Avoiding the stereotypes of victim and outcast, the documentary is organized around interviews of 18 successful young men and women of African, Asian, East European and South American descent. With the intention of breaking down stereotypes and preconceptions of their fellow citizens, we hear how these people, overcoming all kinds of obstacles, have succeed in getting degrees, starting their own businesses and, in many cases, giving their free time to volunteer at the Red Cross and various other cooperative organizations. Their dedication is paralleled by two exemplary historical accounts of excellence and inspiration: those of famous boxer Leone Iacovacci (1902-1983) and partisan fighter Giorgio Marincola (1923-1945). Using archival footage and voice-overs to narrate the lives of these Italians of African descent, the director rescues these two unknown stories from oblivion. In their own way, both Iacovacci and Marincola xperienced racism and fought against inequality, becoming models for new generations.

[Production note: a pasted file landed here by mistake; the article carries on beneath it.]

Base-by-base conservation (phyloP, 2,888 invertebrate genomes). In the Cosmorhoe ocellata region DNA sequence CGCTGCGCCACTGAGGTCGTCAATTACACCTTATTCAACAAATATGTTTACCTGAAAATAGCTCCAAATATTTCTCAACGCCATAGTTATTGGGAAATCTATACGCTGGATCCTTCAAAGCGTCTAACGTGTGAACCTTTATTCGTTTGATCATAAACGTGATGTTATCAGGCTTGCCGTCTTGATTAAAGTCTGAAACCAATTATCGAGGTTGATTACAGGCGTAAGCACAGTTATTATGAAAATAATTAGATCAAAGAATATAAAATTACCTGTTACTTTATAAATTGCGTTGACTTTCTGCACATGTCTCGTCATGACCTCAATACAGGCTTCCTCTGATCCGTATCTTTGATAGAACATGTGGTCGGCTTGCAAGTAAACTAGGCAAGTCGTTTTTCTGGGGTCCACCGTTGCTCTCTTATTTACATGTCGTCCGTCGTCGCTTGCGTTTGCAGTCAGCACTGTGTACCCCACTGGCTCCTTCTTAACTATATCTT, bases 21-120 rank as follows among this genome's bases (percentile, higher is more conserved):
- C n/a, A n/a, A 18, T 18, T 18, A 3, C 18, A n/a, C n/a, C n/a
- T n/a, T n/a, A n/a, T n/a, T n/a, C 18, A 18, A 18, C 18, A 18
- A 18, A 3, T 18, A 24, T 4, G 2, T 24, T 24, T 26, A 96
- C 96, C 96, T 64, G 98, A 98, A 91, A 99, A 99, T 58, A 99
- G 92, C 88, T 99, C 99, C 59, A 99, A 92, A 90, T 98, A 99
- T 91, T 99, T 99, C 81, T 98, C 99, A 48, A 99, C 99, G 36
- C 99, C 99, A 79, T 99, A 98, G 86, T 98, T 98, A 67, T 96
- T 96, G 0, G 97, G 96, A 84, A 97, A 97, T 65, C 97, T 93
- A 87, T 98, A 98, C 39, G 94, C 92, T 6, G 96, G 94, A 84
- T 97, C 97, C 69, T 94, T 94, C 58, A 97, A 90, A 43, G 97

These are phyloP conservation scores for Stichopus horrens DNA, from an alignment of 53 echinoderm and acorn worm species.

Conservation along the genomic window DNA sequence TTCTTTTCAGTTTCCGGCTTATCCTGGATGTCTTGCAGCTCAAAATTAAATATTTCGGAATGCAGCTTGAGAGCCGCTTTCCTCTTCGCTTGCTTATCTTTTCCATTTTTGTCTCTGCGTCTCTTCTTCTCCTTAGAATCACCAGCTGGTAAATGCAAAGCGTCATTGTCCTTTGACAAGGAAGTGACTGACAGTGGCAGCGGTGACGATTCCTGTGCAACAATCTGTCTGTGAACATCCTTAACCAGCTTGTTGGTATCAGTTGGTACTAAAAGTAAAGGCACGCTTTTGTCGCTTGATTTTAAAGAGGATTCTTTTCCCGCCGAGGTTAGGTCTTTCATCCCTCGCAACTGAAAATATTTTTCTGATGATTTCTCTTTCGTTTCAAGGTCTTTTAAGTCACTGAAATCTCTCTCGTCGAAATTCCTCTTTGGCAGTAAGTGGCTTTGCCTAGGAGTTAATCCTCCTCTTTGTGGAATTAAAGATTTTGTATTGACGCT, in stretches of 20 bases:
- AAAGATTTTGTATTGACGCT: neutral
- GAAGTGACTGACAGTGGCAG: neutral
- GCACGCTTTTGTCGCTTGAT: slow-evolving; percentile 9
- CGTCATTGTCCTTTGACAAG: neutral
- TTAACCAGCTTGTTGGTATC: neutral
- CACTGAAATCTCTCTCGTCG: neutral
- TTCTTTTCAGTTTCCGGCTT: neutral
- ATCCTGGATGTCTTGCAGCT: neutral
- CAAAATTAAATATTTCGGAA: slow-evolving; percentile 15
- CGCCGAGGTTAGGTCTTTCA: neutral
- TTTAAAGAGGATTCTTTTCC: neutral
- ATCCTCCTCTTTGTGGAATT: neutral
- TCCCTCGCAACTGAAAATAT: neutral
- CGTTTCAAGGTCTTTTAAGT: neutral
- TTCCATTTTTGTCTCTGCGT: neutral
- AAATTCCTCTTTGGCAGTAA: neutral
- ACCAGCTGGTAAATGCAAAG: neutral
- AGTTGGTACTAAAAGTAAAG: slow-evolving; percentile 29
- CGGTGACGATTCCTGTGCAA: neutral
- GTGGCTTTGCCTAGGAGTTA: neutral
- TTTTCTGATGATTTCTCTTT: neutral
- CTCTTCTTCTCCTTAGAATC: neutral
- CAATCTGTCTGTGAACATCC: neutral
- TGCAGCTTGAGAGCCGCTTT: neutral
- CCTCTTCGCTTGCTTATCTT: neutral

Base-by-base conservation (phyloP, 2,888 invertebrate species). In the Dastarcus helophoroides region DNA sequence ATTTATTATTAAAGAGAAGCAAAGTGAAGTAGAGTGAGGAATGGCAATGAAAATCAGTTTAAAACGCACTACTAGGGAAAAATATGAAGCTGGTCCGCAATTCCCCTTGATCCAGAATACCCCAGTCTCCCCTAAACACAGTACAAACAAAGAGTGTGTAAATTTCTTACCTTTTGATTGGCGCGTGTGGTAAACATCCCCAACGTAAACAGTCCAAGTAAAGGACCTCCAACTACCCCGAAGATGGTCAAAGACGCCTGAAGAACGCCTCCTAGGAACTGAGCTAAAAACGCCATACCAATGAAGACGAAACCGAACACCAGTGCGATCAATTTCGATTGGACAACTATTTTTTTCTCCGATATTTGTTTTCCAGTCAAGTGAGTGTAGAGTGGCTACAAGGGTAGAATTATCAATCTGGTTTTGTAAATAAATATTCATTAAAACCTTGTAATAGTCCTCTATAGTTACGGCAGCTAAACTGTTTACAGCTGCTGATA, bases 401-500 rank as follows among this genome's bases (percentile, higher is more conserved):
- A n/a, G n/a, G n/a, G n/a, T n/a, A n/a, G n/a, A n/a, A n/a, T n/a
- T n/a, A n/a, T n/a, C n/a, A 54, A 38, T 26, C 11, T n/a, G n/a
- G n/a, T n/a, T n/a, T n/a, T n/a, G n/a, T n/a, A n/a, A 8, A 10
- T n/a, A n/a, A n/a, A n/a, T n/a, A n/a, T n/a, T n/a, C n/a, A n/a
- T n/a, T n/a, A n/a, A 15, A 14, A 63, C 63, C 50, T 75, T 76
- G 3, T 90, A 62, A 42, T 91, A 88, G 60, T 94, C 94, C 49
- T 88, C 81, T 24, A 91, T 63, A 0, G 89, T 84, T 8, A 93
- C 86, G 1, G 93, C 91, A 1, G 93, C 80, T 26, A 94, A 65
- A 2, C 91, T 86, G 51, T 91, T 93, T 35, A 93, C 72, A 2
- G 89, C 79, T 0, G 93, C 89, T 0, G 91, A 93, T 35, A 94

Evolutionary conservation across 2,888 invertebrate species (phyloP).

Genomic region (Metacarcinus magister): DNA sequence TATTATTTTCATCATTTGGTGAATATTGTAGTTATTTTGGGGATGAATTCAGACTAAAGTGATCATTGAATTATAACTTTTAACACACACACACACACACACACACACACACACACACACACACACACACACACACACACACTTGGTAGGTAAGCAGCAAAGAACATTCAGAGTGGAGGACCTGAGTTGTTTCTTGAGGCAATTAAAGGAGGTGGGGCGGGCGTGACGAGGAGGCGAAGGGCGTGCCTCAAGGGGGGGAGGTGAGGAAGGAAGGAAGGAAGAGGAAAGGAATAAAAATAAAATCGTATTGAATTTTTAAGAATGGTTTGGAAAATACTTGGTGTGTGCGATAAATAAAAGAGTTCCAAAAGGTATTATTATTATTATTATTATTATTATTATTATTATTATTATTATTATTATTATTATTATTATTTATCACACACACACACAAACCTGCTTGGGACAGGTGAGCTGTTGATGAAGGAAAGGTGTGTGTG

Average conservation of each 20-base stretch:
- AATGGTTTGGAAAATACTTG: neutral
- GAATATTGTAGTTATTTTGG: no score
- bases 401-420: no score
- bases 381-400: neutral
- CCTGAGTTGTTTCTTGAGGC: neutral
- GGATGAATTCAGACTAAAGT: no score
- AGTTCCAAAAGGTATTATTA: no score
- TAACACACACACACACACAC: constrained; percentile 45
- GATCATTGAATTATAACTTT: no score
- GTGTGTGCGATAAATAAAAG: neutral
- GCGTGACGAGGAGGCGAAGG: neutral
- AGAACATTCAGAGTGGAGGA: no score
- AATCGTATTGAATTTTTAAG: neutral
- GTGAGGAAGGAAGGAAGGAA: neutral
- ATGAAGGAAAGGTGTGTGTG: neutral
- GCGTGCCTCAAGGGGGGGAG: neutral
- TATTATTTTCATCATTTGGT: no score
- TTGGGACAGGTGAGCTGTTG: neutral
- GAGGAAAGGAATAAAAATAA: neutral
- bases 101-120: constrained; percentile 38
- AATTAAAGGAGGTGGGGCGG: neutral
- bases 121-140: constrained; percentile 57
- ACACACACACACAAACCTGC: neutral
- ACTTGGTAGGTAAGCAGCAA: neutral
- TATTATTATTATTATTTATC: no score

*Giorgio Marincola, third from left

Leone Iacovacci, born of Roman father and Congolese mother, became a professional boxer who toured the world, changing nationality to suit his interest, until he returned to Europe to win the European boxing title as an Italian and provoked the ire of the fascists, who could not bear to see a black person wearing the maglia azzura (the blue t-shirt that has represented Italy in sports since the time of the Savoy dynasty). Giorgio Marincola, born in colonial Somalia, came to Rome at the age of 10. He dedicated his short life to defending the principles of justice and freedom, following the lessons of Pilo Albertelli, a high school teacher of history and philosophy and a famous anti-fascist intellectual. His early encounter with the humanists precipitated his decision to join the partisan forces.  When asked why was he fighting for a country that shortly before had colonized his people, Marincola answered: “Homeland doesn’t mean a color on a map but freedom and justice for all the peoples of the World”. He died at the age of 20, killed by Nazi forces, but his is an indelible testimony of strength and conviction to effect change.